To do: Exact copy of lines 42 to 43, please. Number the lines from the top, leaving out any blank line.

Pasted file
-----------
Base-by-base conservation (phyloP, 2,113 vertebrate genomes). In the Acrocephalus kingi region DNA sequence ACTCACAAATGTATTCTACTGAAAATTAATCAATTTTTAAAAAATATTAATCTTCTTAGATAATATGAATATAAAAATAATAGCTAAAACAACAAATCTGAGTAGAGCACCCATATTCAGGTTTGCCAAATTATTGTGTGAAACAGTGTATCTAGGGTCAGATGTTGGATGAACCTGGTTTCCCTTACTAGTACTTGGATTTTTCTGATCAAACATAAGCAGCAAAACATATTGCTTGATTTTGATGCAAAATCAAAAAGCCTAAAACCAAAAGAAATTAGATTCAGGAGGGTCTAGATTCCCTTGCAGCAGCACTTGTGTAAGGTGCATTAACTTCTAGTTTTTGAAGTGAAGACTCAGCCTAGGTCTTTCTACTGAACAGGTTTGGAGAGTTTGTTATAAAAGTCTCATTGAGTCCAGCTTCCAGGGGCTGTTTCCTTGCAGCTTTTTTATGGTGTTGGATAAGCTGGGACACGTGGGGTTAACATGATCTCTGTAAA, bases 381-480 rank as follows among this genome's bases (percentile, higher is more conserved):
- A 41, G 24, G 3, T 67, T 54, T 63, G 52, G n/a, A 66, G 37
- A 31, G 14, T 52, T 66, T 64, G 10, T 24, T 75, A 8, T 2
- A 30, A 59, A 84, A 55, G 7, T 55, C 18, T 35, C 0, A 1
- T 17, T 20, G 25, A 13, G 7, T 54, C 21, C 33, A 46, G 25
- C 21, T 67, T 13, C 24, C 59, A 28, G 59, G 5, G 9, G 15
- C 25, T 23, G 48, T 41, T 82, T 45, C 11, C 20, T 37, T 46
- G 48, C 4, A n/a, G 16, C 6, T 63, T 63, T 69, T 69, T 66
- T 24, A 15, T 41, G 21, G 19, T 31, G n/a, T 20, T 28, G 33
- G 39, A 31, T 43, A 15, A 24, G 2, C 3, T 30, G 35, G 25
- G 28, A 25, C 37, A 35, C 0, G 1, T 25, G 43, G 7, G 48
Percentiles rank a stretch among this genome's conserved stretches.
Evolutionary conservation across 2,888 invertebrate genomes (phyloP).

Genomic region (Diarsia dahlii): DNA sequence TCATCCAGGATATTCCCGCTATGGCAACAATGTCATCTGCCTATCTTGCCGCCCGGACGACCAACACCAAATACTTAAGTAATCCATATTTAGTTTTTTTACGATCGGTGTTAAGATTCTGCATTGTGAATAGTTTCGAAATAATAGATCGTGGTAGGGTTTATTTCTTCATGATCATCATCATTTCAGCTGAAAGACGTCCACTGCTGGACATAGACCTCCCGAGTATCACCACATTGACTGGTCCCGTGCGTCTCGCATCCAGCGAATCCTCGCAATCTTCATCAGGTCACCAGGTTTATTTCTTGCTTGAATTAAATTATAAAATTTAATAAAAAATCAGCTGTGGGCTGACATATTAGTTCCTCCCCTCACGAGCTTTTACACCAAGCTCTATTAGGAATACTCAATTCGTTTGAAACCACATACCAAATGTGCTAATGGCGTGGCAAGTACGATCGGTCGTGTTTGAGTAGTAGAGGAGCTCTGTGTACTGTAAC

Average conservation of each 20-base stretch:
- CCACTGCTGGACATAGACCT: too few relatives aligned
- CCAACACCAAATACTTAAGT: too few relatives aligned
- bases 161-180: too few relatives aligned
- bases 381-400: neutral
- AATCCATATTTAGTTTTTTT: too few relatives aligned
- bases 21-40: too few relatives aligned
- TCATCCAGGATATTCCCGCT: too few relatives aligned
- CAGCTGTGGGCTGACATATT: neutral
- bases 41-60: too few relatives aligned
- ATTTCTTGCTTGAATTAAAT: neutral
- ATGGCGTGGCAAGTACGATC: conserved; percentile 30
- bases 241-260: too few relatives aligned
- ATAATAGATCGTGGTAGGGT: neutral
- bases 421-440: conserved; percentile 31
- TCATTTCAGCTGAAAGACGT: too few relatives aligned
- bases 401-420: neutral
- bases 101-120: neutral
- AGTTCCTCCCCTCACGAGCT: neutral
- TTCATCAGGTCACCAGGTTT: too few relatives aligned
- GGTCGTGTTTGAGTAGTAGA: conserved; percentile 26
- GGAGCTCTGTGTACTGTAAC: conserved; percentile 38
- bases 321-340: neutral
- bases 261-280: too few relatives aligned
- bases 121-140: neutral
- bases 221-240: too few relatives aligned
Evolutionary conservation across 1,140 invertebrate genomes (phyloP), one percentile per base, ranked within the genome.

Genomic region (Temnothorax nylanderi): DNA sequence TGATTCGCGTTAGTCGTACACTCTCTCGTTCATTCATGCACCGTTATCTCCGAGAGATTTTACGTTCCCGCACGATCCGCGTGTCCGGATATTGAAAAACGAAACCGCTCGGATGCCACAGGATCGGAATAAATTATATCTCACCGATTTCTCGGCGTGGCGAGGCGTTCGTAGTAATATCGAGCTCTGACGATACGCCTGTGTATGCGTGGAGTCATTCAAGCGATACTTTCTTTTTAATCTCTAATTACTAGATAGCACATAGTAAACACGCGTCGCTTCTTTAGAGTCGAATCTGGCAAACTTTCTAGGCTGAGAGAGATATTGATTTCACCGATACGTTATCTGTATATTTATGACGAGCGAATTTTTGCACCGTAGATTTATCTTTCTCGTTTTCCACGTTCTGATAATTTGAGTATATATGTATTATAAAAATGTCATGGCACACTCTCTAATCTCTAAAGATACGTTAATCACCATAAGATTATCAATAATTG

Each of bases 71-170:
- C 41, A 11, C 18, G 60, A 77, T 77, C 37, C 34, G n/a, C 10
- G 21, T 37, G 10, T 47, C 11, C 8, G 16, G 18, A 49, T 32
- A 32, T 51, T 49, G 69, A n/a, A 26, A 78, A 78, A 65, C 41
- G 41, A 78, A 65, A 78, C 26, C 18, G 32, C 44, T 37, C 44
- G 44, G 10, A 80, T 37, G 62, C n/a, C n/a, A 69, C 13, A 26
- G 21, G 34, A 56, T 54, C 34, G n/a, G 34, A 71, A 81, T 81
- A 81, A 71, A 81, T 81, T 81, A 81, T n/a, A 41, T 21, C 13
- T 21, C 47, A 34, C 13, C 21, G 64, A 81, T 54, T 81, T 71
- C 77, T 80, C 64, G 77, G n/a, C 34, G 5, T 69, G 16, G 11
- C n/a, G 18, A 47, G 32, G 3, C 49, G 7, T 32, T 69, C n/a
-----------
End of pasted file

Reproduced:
Genomic region (Temnothorax nylanderi): DNA sequence TGATTCGCGTTAGTCGTACACTCTCTCGTTCATTCATGCACCGTTATCTCCGAGAGATTTTACGTTCCCGCACGATCCGCGTGTCCGGATATTGAAAAACGAAACCGCTCGGATGCCACAGGATCGGAATAAATTATATCTCACCGATTTCTCGGCGTGGCGAGGCGTTCGTAGTAATATCGAGCTCTGACGATACGCCTGTGTATGCGTGGAGTCATTCAAGCGATACTTTCTTTTTAATCTCTAATTACTAGATAGCACATAGTAAACACGCGTCGCTTCTTTAGAGTCGAATCTGGCAAACTTTCTAGGCTGAGAGAGATATTGATTTCACCGATACGTTATCTGTATATTTATGACGAGCGAATTTTTGCACCGTAGATTTATCTTTCTCGTTTTCCACGTTCTGATAATTTGAGTATATATGTATTATAAAAATGTCATGGCACACTCTCTAATCTCTAAAGATACGTTAATCACCATAAGATTATCAATAATTG

Each of bases 71-170: